|[AMRadio] RCA AR-77 or RCAF GR-10 Receiver|
w3slk at uplink.net
Mon Jul 17 20:29:11 EDT 2006
I have an AR-77 which is on the list to be re-capped and new R's
installed. Mine is similar to the two-tone one although the paint seems
somewhat faded. I need to get a silk screen to redo the knob labels. Even
with some bad resistors, I thought that it performed rather well.
----- Original Message -----
From: "David Hollander" <n7rk at cox.net>
To: "Boatanchors" <boatanchors at sco.theporch.com>;
<BOATANCHORS at LISTSERV.TEMPE.GOV>; <boatanchors at mailman.qth.net>; "Discussion
of AM Radio" <amradio at mailman.qth.net>
Sent: Monday, July 17, 2006 7:34 PM
Subject: [AMRadio] RCA AR-77 or RCAF GR-10 Receiver
Picked up a pathetic looking receiver which I though was an AR-77 at
last weekend's hamfest. Turns out to be an RCAF Type GR-10 which appears
to be the same radio. The label under the hood says that it is a GR-10
built at an RCA plant in Montreal. Despite looks, the radio works quite
well after I brought it up on a variac and I am going to restore it.
This receiver is not a hernia generator like the big brother AR-88.
The issues. The cabinet has been painted. I have no idea as to what the
correct color might be. The photos I have found show a two tone gray
with chrome strip dividers and one with strips that go partially across
the front. Mine has no strips of any kind an no holes indicating that
they were once there. Anybody know the color of this radio? My radio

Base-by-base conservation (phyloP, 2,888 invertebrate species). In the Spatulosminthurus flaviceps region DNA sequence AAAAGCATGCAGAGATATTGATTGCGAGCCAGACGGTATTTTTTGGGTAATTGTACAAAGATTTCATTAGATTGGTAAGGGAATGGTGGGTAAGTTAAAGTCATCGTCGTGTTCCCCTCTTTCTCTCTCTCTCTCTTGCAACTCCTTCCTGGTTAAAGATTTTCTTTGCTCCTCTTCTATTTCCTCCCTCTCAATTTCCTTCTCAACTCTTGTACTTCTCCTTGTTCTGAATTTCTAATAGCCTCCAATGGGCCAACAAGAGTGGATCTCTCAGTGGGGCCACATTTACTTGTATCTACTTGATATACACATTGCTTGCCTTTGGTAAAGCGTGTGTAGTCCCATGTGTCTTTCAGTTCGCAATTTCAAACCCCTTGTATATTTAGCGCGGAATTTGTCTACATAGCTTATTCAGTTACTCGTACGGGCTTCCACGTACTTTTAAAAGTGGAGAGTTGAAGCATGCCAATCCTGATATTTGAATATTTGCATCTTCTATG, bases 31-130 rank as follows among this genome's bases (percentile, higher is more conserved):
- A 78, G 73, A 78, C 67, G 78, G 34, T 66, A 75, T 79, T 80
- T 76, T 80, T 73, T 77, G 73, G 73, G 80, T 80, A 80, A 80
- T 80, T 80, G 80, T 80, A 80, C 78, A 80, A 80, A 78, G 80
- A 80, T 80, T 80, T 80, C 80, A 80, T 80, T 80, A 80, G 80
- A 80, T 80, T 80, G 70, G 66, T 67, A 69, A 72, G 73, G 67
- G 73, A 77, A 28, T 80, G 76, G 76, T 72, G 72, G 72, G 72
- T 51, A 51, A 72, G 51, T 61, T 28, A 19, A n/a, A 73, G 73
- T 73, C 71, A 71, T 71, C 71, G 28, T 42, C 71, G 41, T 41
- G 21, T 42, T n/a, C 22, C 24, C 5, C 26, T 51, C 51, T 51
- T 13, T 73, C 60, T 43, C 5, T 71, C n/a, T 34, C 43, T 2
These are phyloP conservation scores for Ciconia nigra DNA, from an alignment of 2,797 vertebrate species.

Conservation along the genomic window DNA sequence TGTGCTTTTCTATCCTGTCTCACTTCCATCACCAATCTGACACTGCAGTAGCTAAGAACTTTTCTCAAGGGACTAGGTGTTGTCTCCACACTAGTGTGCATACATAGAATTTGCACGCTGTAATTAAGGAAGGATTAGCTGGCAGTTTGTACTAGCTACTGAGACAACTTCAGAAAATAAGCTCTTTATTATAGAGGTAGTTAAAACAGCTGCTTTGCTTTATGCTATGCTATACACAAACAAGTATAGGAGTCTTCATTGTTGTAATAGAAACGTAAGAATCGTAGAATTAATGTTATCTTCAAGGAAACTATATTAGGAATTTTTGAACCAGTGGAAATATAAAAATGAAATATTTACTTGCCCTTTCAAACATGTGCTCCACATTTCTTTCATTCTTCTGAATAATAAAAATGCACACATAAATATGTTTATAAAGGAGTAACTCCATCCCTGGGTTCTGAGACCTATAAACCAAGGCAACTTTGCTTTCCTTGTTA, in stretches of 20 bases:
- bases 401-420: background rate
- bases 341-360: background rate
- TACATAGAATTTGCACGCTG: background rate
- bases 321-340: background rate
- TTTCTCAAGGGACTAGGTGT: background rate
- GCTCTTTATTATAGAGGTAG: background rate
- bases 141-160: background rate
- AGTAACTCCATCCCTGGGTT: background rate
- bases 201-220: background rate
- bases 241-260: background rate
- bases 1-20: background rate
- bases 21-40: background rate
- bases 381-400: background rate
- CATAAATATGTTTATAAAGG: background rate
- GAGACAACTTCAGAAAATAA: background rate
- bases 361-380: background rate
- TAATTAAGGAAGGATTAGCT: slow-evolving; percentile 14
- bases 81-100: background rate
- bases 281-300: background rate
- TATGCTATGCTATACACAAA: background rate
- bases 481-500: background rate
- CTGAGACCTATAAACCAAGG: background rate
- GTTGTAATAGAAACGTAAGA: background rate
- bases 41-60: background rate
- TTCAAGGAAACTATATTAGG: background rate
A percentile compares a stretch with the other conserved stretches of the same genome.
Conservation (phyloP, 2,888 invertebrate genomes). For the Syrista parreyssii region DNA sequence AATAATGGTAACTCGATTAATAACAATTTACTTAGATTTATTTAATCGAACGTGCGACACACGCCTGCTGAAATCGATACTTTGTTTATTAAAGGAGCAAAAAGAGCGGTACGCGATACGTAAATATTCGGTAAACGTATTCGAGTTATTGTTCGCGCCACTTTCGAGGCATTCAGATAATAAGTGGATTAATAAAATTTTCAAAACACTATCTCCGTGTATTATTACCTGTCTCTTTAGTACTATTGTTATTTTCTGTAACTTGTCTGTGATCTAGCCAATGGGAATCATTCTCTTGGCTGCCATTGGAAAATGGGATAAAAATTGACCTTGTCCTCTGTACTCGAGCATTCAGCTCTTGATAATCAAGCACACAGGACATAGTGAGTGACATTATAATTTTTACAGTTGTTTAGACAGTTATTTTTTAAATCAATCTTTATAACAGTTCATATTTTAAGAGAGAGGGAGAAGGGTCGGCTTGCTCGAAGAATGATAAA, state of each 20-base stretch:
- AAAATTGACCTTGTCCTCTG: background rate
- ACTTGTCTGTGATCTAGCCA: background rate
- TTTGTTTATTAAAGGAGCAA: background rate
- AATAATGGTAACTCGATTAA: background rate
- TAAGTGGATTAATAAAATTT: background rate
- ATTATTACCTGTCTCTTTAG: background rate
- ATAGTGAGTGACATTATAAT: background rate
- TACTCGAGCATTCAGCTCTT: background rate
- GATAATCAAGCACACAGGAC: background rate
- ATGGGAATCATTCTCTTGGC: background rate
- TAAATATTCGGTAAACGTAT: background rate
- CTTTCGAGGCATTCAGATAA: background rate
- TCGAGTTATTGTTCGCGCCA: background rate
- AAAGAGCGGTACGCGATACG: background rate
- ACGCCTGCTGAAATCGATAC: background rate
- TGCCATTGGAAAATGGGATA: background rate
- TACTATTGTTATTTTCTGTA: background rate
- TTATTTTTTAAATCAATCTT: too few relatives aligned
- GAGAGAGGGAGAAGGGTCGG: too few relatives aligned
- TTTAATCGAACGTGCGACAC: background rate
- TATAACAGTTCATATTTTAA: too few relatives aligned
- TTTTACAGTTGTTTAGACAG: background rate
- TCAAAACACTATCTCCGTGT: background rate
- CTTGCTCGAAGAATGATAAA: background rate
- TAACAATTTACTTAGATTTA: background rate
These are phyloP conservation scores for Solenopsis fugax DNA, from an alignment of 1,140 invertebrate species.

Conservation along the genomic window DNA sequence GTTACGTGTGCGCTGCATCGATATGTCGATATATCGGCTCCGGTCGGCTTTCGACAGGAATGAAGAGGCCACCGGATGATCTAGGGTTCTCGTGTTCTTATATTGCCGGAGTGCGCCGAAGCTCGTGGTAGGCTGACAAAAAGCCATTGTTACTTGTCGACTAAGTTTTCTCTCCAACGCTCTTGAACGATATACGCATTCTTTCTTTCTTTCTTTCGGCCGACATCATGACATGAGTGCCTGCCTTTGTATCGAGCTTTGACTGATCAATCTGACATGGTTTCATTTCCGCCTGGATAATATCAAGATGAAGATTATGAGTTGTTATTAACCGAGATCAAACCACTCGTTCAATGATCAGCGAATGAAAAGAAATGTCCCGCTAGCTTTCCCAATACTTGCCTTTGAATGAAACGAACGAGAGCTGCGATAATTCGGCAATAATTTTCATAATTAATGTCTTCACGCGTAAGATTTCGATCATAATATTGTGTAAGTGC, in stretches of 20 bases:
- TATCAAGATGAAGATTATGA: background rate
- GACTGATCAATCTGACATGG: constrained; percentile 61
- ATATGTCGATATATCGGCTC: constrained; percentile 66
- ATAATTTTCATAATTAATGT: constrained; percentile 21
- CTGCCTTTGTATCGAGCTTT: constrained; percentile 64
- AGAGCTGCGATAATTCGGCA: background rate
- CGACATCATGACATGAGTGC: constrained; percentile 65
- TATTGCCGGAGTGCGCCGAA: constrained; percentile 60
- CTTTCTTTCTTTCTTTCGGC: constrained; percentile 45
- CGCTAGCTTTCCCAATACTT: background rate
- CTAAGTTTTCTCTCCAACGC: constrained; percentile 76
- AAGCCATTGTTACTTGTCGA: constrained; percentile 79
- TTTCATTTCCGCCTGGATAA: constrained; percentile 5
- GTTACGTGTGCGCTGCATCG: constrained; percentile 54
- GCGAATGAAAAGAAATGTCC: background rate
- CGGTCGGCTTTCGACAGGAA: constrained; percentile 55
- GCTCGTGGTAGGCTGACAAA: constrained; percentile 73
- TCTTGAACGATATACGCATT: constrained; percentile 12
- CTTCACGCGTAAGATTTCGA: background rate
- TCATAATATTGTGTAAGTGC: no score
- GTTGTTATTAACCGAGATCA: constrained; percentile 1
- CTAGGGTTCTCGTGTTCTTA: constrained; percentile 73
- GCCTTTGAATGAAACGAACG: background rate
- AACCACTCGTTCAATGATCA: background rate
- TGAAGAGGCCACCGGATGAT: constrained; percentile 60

looks like the top one in this photo without the trim strips.
Here is the two tone version:
Bigger issue. The S-Meter and the RCA logo that goes right below the
s-meter is missing.
I am probably dreaming but does any one have a parts unit? I need the
logo and the s-meter. Other than those two parts, the radio is complete
and playing. Does anyone know what kind of movement this meter is? The
manual I downloaded just say "s-meter" in the parts list.
Anyone have either of these receivers and have any interesting comments?
I have several 1930's RCA communications/ham receivers and thy are all
very well built and good performers for their time. My understanding is
that they were not that popular as RCA with their licensing at that time
was like Microsoft is today and many simply avoided RCA for that reason.
Thanks in advance for any comments or assistance.
Dave N7RK Boatanchors Home Page: http://members.cox.net/n7rk
Phoenix, Arizona *DXCC Honor Roll* *WAZ#22 - 75 Meter SSB*
ex-XE2/N7RK, N7RK/ZB2, VK2ERK, ZM0AJN, WB6NRK, WN6IWX
Boatanchor and Antique Radio Collector
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